Christians in China fast and pray in anticipation of severe persecution

Christian house church leaders in China are praying and fasting in preparation for looming severe persecution and even prison consequences for them, according to an American Christian who has links with the country's underground churches.

(Reuters/Reinhard Krause)A Chinese Catholic prays at his home in a village in Shanxi province in this 2007 file photo.

The American Christian, who spoke anonymously to CBN News, said the Chinese believers have grown concerned over a new set of laws that will implement more restrictions on religious activities in the Communist country. Experts monitoring religious liberty in China are also worried that the upcoming laws are merely part of the government's efforts to exert more control over the citizens' religious life.

"Many people within China view Christianity and their rapid growth as a threat to national unity," Dr. David Curry of Open Doors USA told CBN.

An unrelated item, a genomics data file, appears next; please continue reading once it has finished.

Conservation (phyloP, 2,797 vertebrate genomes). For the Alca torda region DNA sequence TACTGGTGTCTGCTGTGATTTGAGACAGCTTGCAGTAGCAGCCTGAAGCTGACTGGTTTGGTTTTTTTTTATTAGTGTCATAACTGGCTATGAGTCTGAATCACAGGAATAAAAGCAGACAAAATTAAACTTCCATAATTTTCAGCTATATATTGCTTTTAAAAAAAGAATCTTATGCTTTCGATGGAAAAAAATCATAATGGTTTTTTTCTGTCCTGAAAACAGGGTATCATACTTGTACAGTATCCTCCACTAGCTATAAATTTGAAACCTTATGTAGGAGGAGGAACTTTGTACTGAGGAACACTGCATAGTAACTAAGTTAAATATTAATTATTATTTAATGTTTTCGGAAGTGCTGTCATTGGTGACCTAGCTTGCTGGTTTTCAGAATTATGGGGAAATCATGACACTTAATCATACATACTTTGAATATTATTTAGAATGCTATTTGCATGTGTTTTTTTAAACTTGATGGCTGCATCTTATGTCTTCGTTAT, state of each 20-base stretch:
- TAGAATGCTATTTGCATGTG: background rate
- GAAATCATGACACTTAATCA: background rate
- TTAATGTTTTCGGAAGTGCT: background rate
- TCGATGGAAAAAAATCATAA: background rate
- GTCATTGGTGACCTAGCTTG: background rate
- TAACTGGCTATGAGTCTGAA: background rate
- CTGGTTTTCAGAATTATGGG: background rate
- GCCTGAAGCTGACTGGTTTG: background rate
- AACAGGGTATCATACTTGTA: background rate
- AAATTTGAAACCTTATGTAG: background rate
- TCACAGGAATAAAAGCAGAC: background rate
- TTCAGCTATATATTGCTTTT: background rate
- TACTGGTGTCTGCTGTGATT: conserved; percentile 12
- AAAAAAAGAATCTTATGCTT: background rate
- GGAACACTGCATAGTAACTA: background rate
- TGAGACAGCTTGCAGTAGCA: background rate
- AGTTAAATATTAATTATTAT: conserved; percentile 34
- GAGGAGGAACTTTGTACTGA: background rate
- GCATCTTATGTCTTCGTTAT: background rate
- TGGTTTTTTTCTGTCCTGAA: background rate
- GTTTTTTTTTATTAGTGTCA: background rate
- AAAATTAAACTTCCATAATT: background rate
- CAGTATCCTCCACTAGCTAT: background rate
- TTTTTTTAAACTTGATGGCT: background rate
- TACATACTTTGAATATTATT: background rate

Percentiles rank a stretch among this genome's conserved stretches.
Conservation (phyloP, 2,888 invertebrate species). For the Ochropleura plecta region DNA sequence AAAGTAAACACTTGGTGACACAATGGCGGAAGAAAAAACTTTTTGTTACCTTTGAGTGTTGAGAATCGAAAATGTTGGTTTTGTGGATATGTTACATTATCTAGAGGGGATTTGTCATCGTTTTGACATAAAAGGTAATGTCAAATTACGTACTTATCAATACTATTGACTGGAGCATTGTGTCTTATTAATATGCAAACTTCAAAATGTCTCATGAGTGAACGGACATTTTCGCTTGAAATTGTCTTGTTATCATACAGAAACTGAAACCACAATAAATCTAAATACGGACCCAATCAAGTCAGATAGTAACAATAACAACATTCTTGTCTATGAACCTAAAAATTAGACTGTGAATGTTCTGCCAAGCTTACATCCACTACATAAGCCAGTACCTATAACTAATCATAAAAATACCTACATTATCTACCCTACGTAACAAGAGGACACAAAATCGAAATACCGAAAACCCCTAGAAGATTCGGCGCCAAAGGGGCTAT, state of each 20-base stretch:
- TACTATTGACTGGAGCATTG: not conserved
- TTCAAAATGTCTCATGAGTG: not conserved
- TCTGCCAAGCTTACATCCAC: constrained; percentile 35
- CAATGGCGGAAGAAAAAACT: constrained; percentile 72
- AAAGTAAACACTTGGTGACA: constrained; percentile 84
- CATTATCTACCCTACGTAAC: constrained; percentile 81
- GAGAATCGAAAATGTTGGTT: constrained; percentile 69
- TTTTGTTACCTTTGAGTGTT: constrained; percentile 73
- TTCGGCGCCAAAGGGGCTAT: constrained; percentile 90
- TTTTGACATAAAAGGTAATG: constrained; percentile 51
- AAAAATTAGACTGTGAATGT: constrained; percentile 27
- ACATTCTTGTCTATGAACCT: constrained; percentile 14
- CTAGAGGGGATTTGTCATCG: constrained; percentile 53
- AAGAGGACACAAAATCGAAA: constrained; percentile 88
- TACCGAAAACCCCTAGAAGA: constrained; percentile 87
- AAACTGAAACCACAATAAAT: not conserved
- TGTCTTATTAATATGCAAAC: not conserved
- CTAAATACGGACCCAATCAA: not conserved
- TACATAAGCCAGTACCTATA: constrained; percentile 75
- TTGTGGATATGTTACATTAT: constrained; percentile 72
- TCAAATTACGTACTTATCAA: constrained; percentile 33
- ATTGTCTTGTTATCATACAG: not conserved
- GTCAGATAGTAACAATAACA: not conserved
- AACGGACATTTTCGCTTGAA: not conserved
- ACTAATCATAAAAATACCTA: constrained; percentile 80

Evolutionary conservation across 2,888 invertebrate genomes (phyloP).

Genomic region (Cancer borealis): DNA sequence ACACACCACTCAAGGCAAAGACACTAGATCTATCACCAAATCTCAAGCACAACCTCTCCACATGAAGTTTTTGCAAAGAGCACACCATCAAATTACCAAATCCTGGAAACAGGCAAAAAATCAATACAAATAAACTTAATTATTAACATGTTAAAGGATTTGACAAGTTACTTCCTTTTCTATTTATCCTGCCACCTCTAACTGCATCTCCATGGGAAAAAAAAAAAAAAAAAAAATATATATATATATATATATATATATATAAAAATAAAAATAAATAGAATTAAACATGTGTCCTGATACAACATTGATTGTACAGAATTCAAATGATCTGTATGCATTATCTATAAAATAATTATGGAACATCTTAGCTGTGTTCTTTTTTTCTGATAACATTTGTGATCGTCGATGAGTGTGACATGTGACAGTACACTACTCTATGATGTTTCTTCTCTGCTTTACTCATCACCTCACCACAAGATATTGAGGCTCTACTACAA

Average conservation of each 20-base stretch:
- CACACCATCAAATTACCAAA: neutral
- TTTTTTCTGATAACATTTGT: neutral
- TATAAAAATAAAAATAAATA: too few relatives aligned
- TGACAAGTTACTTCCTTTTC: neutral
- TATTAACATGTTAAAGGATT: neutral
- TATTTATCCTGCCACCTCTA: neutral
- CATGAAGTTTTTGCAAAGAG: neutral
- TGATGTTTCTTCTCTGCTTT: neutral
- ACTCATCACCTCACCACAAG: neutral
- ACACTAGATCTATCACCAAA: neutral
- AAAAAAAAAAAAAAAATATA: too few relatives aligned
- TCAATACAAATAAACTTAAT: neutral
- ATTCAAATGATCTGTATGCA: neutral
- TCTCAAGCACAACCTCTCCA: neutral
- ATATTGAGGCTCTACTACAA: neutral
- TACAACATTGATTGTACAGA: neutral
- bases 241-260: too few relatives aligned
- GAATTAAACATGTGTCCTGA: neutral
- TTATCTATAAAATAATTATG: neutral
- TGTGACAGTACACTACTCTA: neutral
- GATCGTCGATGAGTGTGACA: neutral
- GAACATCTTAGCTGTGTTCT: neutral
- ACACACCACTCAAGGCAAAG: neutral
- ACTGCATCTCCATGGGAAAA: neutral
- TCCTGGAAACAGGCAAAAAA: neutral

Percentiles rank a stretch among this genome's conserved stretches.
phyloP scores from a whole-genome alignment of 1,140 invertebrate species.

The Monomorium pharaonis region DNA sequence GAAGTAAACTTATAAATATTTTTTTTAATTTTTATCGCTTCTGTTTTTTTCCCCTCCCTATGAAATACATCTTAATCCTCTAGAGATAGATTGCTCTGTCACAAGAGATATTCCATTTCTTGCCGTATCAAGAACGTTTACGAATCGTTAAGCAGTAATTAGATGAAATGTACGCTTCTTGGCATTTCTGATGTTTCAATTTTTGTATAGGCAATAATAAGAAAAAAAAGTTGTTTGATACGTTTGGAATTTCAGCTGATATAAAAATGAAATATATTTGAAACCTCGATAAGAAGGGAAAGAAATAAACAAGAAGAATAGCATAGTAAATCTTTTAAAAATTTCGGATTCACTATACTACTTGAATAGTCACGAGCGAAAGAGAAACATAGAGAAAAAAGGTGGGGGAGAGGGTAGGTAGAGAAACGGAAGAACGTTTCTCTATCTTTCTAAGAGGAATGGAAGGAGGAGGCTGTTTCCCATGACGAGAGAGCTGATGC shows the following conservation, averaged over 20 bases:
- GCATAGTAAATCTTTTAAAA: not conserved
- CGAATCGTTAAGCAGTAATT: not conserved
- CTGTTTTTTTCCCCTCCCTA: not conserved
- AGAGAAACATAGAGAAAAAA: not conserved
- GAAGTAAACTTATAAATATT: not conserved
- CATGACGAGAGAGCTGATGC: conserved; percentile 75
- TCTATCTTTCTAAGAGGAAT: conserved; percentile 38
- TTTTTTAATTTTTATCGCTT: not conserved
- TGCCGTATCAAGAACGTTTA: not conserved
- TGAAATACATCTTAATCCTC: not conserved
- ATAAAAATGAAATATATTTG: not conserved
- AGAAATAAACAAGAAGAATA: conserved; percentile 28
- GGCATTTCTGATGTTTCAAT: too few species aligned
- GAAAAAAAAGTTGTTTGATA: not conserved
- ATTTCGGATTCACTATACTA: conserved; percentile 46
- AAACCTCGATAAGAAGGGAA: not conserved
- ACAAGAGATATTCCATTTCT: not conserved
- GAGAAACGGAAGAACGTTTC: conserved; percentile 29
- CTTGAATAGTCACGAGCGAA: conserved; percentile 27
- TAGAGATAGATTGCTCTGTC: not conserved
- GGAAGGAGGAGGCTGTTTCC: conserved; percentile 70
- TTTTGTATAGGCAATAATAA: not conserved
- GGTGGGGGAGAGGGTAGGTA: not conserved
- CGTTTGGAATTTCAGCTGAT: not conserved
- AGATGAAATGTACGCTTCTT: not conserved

In September, the Chinese government issued a two-page letter explaining the necessity of the amendments to its religious laws, saying religion could potentially threaten national security. The letter also warned religious institutions and publications against using the internet to incite protests, national divisions, and terrorist activities.

China watcher Brent Fulton said officials see Christianity as a tool that the West could use to undermine and infiltrate the country. He said the Chinese government thinks infiltration could happen through the church.

Fulton also conveyed his amazement at the rapid growth of Christianity in China despite the government's move to restrict religious activities. He said the establishment of urban house churches across the country is a manifestation of God's movement.

According to China Law Translate, the new version of China's religious law now has 74 articles compared with the earlier version which only has 48 articles. The revised version covers general legal provisions, sites for religious activities, religious personnel, religious property, legal liability, religious bodies, and other aspects.

Meanwhile, Chinese citizens were given until Friday last week, Oct. 7, to voice out their concerns over the new amendments to China's religious law.